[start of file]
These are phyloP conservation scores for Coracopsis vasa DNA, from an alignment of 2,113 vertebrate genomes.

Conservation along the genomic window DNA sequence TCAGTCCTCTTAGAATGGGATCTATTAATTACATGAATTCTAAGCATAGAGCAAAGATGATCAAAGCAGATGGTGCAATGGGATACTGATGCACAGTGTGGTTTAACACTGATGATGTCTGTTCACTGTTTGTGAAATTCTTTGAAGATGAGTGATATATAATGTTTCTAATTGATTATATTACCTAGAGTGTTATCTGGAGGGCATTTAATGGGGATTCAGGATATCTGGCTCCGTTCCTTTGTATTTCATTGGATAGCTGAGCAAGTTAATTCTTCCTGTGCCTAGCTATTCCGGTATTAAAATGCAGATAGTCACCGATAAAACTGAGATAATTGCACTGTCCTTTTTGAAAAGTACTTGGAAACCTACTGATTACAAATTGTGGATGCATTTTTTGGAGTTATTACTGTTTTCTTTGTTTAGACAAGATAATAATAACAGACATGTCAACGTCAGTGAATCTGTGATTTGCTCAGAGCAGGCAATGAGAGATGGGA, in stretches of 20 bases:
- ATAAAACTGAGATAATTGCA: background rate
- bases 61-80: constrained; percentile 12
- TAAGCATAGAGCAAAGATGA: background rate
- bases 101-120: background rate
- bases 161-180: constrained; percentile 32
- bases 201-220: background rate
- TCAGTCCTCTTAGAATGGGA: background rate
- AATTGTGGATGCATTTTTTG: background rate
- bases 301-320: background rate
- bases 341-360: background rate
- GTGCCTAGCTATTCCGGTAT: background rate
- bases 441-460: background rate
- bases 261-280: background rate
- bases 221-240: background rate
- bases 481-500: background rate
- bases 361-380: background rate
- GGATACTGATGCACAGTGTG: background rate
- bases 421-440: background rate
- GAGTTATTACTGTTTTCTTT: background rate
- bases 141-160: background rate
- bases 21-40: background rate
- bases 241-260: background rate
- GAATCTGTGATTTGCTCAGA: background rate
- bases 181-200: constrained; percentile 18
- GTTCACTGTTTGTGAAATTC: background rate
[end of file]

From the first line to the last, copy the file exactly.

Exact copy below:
These are phyloP conservation scores for Coracopsis vasa DNA, from an alignment of 2,113 vertebrate genomes.

Conservation along the genomic window DNA sequence TCAGTCCTCTTAGAATGGGATCTATTAATTACATGAATTCTAAGCATAGAGCAAAGATGATCAAAGCAGATGGTGCAATGGGATACTGATGCACAGTGTGGTTTAACACTGATGATGTCTGTTCACTGTTTGTGAAATTCTTTGAAGATGAGTGATATATAATGTTTCTAATTGATTATATTACCTAGAGTGTTATCTGGAGGGCATTTAATGGGGATTCAGGATATCTGGCTCCGTTCCTTTGTATTTCATTGGATAGCTGAGCAAGTTAATTCTTCCTGTGCCTAGCTATTCCGGTATTAAAATGCAGATAGTCACCGATAAAACTGAGATAATTGCACTGTCCTTTTTGAAAAGTACTTGGAAACCTACTGATTACAAATTGTGGATGCATTTTTTGGAGTTATTACTGTTTTCTTTGTTTAGACAAGATAATAATAACAGACATGTCAACGTCAGTGAATCTGTGATTTGCTCAGAGCAGGCAATGAGAGATGGGA, in stretches of 20 bases:
- ATAAAACTGAGATAATTGCA: background rate
- bases 61-80: constrained; percentile 12
- TAAGCATAGAGCAAAGATGA: background rate
- bases 101-120: background rate
- bases 161-180: constrained; percentile 32
- bases 201-220: background rate
- TCAGTCCTCTTAGAATGGGA: background rate
- AATTGTGGATGCATTTTTTG: background rate
- bases 301-320: background rate
- bases 341-360: background rate
- GTGCCTAGCTATTCCGGTAT: background rate
- bases 441-460: background rate
- bases 261-280: background rate
- bases 221-240: background rate
- bases 481-500: background rate
- bases 361-380: background rate
- GGATACTGATGCACAGTGTG: background rate
- bases 421-440: background rate
- GAGTTATTACTGTTTTCTTT: background rate
- bases 141-160: background rate
- bases 21-40: background rate
- bases 241-260: background rate
- GAATCTGTGATTTGCTCAGA: background rate
- bases 181-200: constrained; percentile 18
- GTTCACTGTTTGTGAAATTC: background rate